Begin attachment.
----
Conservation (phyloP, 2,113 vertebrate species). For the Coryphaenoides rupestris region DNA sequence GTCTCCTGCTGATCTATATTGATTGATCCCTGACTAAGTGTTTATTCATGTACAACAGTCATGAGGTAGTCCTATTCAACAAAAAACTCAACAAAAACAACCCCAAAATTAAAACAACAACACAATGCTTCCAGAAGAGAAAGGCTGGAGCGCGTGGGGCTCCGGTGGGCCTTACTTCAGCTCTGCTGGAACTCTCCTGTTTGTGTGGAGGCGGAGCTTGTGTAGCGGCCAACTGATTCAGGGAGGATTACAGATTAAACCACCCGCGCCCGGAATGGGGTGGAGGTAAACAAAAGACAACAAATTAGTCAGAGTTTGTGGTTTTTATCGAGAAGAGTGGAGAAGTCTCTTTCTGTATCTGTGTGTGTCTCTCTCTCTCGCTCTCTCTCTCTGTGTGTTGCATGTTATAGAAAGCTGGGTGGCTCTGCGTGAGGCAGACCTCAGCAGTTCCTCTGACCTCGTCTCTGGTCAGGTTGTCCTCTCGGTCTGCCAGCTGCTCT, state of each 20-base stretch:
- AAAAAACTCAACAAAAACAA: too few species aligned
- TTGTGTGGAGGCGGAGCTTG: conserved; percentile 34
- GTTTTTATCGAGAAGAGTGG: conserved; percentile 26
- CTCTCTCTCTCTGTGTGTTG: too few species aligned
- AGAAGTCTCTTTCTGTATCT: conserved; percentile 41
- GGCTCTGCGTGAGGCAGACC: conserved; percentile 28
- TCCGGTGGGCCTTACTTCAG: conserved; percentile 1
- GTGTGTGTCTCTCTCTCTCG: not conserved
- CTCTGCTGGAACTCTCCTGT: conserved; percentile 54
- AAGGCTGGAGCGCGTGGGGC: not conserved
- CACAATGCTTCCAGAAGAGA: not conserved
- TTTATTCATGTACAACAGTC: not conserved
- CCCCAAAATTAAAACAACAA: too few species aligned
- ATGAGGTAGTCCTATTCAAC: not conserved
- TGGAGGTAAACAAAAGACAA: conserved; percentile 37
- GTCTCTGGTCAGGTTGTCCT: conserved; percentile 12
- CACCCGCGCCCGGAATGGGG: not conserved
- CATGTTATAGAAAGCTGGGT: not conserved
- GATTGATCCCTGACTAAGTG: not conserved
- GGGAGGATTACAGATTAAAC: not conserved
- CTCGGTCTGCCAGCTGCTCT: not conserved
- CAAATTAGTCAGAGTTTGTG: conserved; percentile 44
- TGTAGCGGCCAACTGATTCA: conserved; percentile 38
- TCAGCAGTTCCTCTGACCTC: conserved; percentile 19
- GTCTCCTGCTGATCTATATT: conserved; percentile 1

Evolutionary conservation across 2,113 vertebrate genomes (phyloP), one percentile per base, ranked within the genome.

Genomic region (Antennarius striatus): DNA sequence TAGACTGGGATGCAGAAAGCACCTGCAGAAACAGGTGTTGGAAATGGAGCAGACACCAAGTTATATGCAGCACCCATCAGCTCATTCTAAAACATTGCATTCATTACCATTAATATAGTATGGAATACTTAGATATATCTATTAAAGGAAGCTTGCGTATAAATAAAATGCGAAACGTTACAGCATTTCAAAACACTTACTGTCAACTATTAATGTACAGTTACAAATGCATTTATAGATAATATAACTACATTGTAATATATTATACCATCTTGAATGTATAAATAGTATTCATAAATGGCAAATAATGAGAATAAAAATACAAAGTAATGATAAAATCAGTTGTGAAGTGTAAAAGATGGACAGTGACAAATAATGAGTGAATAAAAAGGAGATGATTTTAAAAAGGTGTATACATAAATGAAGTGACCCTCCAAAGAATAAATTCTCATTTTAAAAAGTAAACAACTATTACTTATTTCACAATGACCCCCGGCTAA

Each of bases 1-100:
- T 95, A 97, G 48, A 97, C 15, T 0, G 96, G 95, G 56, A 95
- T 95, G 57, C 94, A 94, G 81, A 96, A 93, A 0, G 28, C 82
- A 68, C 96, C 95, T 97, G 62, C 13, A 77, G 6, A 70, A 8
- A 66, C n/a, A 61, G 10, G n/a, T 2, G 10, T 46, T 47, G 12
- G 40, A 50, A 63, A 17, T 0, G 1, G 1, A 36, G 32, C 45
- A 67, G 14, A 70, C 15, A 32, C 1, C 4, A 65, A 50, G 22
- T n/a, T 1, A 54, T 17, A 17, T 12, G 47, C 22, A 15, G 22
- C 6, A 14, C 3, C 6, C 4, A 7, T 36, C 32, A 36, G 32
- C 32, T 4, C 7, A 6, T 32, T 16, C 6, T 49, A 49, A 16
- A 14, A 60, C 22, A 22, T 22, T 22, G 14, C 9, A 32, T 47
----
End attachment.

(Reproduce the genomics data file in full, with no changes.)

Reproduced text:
Conservation (phyloP, 2,113 vertebrate species). For the Coryphaenoides rupestris region DNA sequence GTCTCCTGCTGATCTATATTGATTGATCCCTGACTAAGTGTTTATTCATGTACAACAGTCATGAGGTAGTCCTATTCAACAAAAAACTCAACAAAAACAACCCCAAAATTAAAACAACAACACAATGCTTCCAGAAGAGAAAGGCTGGAGCGCGTGGGGCTCCGGTGGGCCTTACTTCAGCTCTGCTGGAACTCTCCTGTTTGTGTGGAGGCGGAGCTTGTGTAGCGGCCAACTGATTCAGGGAGGATTACAGATTAAACCACCCGCGCCCGGAATGGGGTGGAGGTAAACAAAAGACAACAAATTAGTCAGAGTTTGTGGTTTTTATCGAGAAGAGTGGAGAAGTCTCTTTCTGTATCTGTGTGTGTCTCTCTCTCTCGCTCTCTCTCTCTGTGTGTTGCATGTTATAGAAAGCTGGGTGGCTCTGCGTGAGGCAGACCTCAGCAGTTCCTCTGACCTCGTCTCTGGTCAGGTTGTCCTCTCGGTCTGCCAGCTGCTCT, state of each 20-base stretch:
- AAAAAACTCAACAAAAACAA: too few species aligned
- TTGTGTGGAGGCGGAGCTTG: conserved; percentile 34
- GTTTTTATCGAGAAGAGTGG: conserved; percentile 26
- CTCTCTCTCTCTGTGTGTTG: too few species aligned
- AGAAGTCTCTTTCTGTATCT: conserved; percentile 41
- GGCTCTGCGTGAGGCAGACC: conserved; percentile 28
- TCCGGTGGGCCTTACTTCAG: conserved; percentile 1
- GTGTGTGTCTCTCTCTCTCG: not conserved
- CTCTGCTGGAACTCTCCTGT: conserved; percentile 54
- AAGGCTGGAGCGCGTGGGGC: not conserved
- CACAATGCTTCCAGAAGAGA: not conserved
- TTTATTCATGTACAACAGTC: not conserved
- CCCCAAAATTAAAACAACAA: too few species aligned
- ATGAGGTAGTCCTATTCAAC: not conserved
- TGGAGGTAAACAAAAGACAA: conserved; percentile 37
- GTCTCTGGTCAGGTTGTCCT: conserved; percentile 12
- CACCCGCGCCCGGAATGGGG: not conserved
- CATGTTATAGAAAGCTGGGT: not conserved
- GATTGATCCCTGACTAAGTG: not conserved
- GGGAGGATTACAGATTAAAC: not conserved
- CTCGGTCTGCCAGCTGCTCT: not conserved
- CAAATTAGTCAGAGTTTGTG: conserved; percentile 44
- TGTAGCGGCCAACTGATTCA: conserved; percentile 38
- TCAGCAGTTCCTCTGACCTC: conserved; percentile 19
- GTCTCCTGCTGATCTATATT: conserved; percentile 1

Evolutionary conservation across 2,113 vertebrate genomes (phyloP), one percentile per base, ranked within the genome.

Genomic region (Antennarius striatus): DNA sequence TAGACTGGGATGCAGAAAGCACCTGCAGAAACAGGTGTTGGAAATGGAGCAGACACCAAGTTATATGCAGCACCCATCAGCTCATTCTAAAACATTGCATTCATTACCATTAATATAGTATGGAATACTTAGATATATCTATTAAAGGAAGCTTGCGTATAAATAAAATGCGAAACGTTACAGCATTTCAAAACACTTACTGTCAACTATTAATGTACAGTTACAAATGCATTTATAGATAATATAACTACATTGTAATATATTATACCATCTTGAATGTATAAATAGTATTCATAAATGGCAAATAATGAGAATAAAAATACAAAGTAATGATAAAATCAGTTGTGAAGTGTAAAAGATGGACAGTGACAAATAATGAGTGAATAAAAAGGAGATGATTTTAAAAAGGTGTATACATAAATGAAGTGACCCTCCAAAGAATAAATTCTCATTTTAAAAAGTAAACAACTATTACTTATTTCACAATGACCCCCGGCTAA

Each of bases 1-100:
- T 95, A 97, G 48, A 97, C 15, T 0, G 96, G 95, G 56, A 95
- T 95, G 57, C 94, A 94, G 81, A 96, A 93, A 0, G 28, C 82
- A 68, C 96, C 95, T 97, G 62, C 13, A 77, G 6, A 70, A 8
- A 66, C n/a, A 61, G 10, G n/a, T 2, G 10, T 46, T 47, G 12
- G 40, A 50, A 63, A 17, T 0, G 1, G 1, A 36, G 32, C 45
- A 67, G 14, A 70, C 15, A 32, C 1, C 4, A 65, A 50, G 22
- T n/a, T 1, A 54, T 17, A 17, T 12, G 47, C 22, A 15, G 22
- C 6, A 14, C 3, C 6, C 4, A 7, T 36, C 32, A 36, G 32
- C 32, T 4, C 7, A 6, T 32, T 16, C 6, T 49, A 49, A 16
- A 14, A 60, C 22, A 22, T 22, T 22, G 14, C 9, A 32, T 47